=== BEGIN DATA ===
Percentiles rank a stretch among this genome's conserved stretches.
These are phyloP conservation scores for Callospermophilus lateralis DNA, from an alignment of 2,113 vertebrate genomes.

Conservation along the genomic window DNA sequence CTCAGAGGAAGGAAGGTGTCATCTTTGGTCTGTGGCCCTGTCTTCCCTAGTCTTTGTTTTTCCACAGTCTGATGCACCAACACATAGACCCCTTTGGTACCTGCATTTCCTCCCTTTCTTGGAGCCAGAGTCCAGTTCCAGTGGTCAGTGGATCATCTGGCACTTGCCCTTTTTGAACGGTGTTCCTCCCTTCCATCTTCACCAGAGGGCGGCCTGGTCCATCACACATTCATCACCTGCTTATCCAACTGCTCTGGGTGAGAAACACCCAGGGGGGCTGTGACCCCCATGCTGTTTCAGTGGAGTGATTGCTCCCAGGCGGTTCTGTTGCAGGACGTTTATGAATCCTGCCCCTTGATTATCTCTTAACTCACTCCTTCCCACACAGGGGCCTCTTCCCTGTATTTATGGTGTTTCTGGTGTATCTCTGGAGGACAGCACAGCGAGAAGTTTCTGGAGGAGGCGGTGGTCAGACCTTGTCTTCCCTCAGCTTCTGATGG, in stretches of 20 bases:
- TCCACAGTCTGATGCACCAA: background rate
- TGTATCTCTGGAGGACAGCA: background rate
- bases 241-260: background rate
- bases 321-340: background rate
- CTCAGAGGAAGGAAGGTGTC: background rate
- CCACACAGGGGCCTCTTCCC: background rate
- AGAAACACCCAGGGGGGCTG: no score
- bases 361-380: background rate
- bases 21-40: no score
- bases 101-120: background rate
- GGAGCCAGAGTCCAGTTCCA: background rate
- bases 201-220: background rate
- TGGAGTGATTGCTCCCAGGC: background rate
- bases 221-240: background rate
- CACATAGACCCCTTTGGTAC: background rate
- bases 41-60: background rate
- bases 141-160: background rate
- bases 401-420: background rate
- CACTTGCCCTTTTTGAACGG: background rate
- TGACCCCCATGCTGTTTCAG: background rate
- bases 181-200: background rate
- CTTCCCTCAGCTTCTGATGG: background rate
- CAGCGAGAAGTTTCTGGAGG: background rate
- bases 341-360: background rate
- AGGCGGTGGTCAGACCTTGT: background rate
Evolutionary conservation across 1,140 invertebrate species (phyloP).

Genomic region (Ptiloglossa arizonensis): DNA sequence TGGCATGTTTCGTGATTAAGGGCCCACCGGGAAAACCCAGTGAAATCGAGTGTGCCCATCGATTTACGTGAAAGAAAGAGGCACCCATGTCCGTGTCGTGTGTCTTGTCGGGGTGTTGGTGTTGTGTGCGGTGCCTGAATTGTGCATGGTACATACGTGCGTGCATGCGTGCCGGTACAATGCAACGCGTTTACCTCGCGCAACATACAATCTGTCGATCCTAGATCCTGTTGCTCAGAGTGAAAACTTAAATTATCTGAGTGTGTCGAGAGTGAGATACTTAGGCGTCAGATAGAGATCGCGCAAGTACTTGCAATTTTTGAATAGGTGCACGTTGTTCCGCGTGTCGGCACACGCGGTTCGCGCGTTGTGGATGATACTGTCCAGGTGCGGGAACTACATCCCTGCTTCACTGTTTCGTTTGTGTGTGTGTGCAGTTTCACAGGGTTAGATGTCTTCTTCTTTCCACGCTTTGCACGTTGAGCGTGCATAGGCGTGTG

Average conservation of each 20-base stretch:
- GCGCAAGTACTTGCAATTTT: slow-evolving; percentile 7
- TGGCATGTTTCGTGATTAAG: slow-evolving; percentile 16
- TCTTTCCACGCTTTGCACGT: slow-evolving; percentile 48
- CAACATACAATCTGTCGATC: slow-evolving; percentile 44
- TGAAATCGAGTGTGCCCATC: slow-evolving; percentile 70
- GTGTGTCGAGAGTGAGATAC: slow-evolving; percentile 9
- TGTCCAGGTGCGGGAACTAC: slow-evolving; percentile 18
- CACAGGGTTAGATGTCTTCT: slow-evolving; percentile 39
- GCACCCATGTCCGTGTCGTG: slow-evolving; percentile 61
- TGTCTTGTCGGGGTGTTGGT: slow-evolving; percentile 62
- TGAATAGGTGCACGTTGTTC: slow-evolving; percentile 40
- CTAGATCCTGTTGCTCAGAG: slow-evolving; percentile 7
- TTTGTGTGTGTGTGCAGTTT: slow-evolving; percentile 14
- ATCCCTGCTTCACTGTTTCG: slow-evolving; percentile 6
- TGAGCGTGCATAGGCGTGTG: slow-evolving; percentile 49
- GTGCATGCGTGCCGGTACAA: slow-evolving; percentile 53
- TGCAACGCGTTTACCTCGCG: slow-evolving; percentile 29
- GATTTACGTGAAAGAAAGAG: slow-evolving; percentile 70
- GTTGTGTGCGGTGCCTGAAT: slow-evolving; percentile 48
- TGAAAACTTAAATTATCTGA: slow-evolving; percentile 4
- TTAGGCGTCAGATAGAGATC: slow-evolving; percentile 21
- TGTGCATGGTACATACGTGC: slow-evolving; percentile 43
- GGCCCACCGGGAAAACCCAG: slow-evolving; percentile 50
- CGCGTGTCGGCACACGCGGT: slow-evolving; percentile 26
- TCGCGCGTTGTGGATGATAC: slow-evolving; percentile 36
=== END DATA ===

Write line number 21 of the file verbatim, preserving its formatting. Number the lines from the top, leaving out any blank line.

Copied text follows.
- bases 401-420: background rate